60-second interview: Miranda Brawn on diversity in the profession
Targets, not quotas, will produce an organic growth of diversity in the profession, explains the forward-thinking investment banker
Miranda Brawn has over 15 years' experience in philanthropy, community,
and diversity work. Her multifaceted career has allowed her to develop informed views on one of the hottest topics affecting the legal profession: diversity.
What is your view on the state of diversity in the legal profession?
There is a lot of 'talk' and networking events on diversity in the legal profession; however, the action taken and current statistics highlight a big diversity gap. The profession will continue to struggle with embracing diversity and inclusion until those with the power to change things are forced to be more self-reflective about the importance of an all-inclusive cadre of lawyers serving community needs. We need to ensure that all potential for bias is eradicated and that the legal profession is doing everything to encourage under-represented groups to apply.
Should there be a quota system to increase diversity in law firms?
Targets should be put in place, not quotas, as this implies that a set number of roles have to be filled by employees who meet certain diversity criteria, almost irrespective of whether or not that individual would have been appointed on merit.
Setting diversity targets enables the success of any diversity initiative. Also, the business case for diversity within law firms will exist if the firm's clients extend their diversity commitment to such law firms. Conversely, if these business clients do not believe that diversity within law firms is important to them, then no real and compelling business case for diversity will evolve within
What are your views on the lack of women being appointed silk this year?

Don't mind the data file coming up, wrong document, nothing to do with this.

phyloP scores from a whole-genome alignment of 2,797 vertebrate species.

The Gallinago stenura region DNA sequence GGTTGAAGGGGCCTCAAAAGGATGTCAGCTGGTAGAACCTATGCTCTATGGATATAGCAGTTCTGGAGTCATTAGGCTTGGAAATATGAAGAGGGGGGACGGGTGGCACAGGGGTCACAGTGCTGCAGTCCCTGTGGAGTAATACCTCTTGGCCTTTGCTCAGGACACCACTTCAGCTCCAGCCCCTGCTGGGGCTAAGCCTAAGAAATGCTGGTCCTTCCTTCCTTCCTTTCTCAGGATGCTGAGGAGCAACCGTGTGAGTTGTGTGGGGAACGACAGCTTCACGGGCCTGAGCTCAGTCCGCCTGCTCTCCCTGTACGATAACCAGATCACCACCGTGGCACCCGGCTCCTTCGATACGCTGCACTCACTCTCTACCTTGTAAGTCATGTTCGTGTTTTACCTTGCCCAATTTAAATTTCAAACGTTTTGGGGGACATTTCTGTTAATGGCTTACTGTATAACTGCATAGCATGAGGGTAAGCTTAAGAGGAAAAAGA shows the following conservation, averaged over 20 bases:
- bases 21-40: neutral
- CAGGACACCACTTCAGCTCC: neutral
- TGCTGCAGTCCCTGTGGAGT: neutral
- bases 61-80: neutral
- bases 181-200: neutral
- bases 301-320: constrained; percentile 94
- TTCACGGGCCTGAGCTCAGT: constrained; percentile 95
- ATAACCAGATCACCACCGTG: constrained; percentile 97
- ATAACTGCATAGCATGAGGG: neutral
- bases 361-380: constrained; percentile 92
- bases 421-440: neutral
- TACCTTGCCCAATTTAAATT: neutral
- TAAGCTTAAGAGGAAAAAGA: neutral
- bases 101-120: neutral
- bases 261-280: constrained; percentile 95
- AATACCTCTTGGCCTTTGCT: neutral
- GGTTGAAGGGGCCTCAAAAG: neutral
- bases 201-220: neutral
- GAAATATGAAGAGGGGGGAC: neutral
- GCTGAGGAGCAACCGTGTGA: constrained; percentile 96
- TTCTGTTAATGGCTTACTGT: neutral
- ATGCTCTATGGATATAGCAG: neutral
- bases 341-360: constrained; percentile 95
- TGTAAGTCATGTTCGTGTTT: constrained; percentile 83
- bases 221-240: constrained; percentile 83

It demonstrates that the Bar has a long way to go before it achieves full diversity and equality. The senior judiciary clearly does not reflect the communities it seeks to serve because of a lack of ethnic minority and female QCs. Less than a third (28 per cent) of ethnic minority barristers who applied for silk were successful, compared to 43 per cent of men and 52 per cent of women. Although women were more likely to succeed than men, the proportion of female QCs remains at just over 20 per cent, according to the Bar Council.
Do you feel your gender or race has been used against you during your career?
I have focused on letting my hard work do the talking in my career. That said, if others underestimate me or lower their expectations because I am a woman of colour, that just means they are all that more disadvantaged or ill-prepared when they inevitably see and experience how much more capable I am than them. If some people correlate low expectations with me because I am a woman, there is no question that I will over-deliver, and that is always highly satisfying.
What role do you think the Miranda Brawn Diversity Leadership Foundation can play in increasing diversity and why did you set it up?
The foundation provides future Black, Asian, and minority ethnic leaders (including females) from disadvantaged backgrounds with opportunities and incentives via scholarships, diversity lectures, work experience, and mentoring. Through a partnership with The Prince's Trust, the aim is to increase race and gender diversity in Britain and beyond. As a diversity leader I wanted to launch an initiative that went beyond public speaking and articles to play my personal part in leading the race diversity initiatives within the UK workforce, which includes the legal sector.
How will the General Counsel Diversity Leadership Forum improve diversity?
The aim is to provide a best practice and networking forum for leaders in the legal field to help generate ideas and increase diversity action. There are lots of networking events, panel discussions, articles, and generally a lot of talk about diversity. However, the action and statistics are not matching at the moment. This forum will hopefully help to increase the action from a legal leadership perspective.
Over the last 100 years, women have seen their roles in the legal world grow. What do you want to see from the next 100 years?
I would like to see an equal and diverse society where diversity is not even a talking point because the goals of today's diversity champions have been achieved.